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Love and Death: Thoughts on the Oscar-Nominated “Amour”

January 30, 2013

By John C.

Amour PosterThe latest from Austrian provocateur Michael Haneke, Amour opens with firefighters breaking down the door of a luxurious apartment in France, only to find the body of Anne (Emmanuelle Riva) lying on a bed surrounded by flowers.  There is a crucifix on her chest, as if she is ready to be lowered into the ground.

Right from this hauntingly framed opening scene, we know that this film called Love is going to be one about death, dealing with the end of life in a brutally honest way.  The frontrunner for Best Foreign Language at the Oscars, the heartbreaking film is also in the running for Best Picture.

After this shocking flash forward, we go back to find Anne living with her husband Georges (Jean-Louis Trintignant).  They enjoy going to concerts together and sharing meals at their small table by the window, but one morning during breakfast, Anne suffers a stroke and her memory starts to fade.  Georges is left to care for her as she slowly and painfully slips away, losing control of her bodily functions and finally her dignity.  But even as her memory starts to fail, Anne remains adamant that she doesn’t won’t to go back to the hospital or stay alive wasting away in a bed.

There are disturbing undertones to the final few scenes of Amour, but through it all everything is done out of love, an emotion that they must painfully and confusingly confront at the end of their lives.  Jean-Louis Trintignant delivers a deeply humanistic performance as a man coming to terms with his own mortality through the failing body of his wife.  Emmanuelle Riva received a Best Actress nomination for her role, a heartbreaking performance that captures all of the physical and emotional trauma as she groans in pain and struggles to talk.  She delivers a performance that eschews glamour for reality, and the way that they look into each other’s eyes is enough to break your heart.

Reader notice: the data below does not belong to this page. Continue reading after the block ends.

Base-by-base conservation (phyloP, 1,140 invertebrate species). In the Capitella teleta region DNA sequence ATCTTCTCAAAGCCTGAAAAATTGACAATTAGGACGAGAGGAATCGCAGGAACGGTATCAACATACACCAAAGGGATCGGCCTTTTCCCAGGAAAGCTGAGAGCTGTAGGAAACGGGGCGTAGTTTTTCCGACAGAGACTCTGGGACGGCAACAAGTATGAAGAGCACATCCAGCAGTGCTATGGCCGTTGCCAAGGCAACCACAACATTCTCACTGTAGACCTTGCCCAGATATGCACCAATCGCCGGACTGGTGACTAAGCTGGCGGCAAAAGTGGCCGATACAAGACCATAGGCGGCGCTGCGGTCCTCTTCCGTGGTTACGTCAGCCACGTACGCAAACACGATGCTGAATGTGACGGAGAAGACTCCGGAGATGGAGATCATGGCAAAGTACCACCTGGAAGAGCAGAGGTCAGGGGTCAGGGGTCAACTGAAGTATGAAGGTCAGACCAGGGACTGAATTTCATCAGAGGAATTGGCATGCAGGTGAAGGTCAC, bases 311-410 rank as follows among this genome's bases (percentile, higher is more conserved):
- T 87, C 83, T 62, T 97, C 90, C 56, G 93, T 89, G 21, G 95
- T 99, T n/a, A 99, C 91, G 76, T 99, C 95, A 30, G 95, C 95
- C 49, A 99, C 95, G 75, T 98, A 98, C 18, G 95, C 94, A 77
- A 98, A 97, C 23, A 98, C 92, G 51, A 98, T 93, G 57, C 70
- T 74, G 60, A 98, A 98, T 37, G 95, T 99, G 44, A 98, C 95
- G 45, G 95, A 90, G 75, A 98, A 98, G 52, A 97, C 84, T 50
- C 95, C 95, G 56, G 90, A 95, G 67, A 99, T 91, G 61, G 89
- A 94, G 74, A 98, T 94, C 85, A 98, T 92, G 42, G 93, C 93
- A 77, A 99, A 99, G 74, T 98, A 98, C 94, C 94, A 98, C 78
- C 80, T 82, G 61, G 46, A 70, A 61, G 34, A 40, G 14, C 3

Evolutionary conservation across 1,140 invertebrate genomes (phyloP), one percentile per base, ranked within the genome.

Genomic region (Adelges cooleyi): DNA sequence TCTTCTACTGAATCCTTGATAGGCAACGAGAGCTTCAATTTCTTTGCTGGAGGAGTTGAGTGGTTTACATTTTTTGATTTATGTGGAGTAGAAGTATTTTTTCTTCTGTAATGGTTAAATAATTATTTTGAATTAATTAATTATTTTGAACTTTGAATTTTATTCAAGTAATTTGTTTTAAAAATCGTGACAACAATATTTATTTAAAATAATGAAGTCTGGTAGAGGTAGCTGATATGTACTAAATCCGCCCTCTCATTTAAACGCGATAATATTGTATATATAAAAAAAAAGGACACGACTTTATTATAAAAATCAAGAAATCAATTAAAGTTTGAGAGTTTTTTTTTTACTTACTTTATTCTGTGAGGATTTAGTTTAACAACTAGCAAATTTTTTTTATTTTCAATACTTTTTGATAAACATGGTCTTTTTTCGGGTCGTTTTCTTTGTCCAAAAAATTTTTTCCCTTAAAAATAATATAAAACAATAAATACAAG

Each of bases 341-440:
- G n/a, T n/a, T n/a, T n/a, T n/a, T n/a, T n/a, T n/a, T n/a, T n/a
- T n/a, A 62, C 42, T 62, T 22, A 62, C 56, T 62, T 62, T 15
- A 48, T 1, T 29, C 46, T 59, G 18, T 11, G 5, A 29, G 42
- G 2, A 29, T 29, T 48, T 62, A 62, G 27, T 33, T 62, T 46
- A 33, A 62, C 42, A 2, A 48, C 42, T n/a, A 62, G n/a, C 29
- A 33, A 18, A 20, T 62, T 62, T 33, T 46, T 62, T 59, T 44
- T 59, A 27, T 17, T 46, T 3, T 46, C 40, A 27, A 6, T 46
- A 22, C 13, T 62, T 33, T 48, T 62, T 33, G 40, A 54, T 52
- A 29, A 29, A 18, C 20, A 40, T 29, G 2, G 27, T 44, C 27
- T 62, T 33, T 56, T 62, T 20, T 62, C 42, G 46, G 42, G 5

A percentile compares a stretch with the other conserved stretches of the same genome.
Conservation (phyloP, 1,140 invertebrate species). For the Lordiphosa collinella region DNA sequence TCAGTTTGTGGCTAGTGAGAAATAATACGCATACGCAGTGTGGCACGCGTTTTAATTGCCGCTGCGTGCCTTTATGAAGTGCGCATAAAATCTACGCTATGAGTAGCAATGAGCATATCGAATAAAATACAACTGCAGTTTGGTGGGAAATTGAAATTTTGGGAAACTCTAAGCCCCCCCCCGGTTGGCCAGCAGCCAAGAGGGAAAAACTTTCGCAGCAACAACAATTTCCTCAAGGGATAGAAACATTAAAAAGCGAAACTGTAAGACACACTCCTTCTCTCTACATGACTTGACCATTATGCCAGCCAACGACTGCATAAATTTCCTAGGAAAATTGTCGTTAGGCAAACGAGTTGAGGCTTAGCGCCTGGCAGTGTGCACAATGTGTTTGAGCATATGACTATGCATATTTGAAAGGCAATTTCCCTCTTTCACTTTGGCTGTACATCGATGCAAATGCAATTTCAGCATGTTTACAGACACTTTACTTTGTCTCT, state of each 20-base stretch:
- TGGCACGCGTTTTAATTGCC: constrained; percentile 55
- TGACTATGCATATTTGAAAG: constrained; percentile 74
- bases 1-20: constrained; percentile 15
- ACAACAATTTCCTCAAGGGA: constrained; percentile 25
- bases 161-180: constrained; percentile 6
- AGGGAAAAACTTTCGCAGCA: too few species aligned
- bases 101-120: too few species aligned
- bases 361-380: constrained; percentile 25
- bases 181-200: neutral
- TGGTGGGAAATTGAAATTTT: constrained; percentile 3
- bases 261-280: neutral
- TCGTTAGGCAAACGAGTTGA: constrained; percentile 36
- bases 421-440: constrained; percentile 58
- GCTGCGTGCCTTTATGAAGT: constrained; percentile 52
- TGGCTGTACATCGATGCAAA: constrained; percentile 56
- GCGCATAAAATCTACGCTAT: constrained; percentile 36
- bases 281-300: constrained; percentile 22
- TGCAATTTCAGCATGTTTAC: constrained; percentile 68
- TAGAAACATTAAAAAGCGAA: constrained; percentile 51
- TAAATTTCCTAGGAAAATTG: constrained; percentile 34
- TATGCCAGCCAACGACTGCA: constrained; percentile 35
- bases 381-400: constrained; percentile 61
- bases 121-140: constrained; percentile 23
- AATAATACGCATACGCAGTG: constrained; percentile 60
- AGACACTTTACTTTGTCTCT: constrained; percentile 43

As we watch the medications and personal care products pile up on her bedside table, threatening to overshadow her frail body hidden in the sheets, the experience of watching Amour feels so uncomfortably real that we wait for the painfully sad story to be over.  But it is a testament to the power of the filmmaking that we are stunned into heartbreaking silence when it finally does end, leaving us grasping to handle our emotions.  The way that Michael Haneke directs the film, with many scenes between Georges and Anne being framed in a steady shot, adds to the tragic feeling that we are yet another helpless guest in this apartment.  The music that we hear is all diegetic sound, originating from the classical albums that are played in their living room.

These feelings make Amour a hard one to write about, because the way I have described the emotions I felt could end up turning you away from seeing this film that is absolutely worth seeking out.  What I will say is that with brutal honesty and powerful performances, Amour captures the feeling of watching the last few days in the life of someone who is slowly succumbing into silence.  As Michael Haneke forces us to confront all of the pain that can come at the end of a deeply formed love, we are left heartbroken, but thankful to have had the experience.

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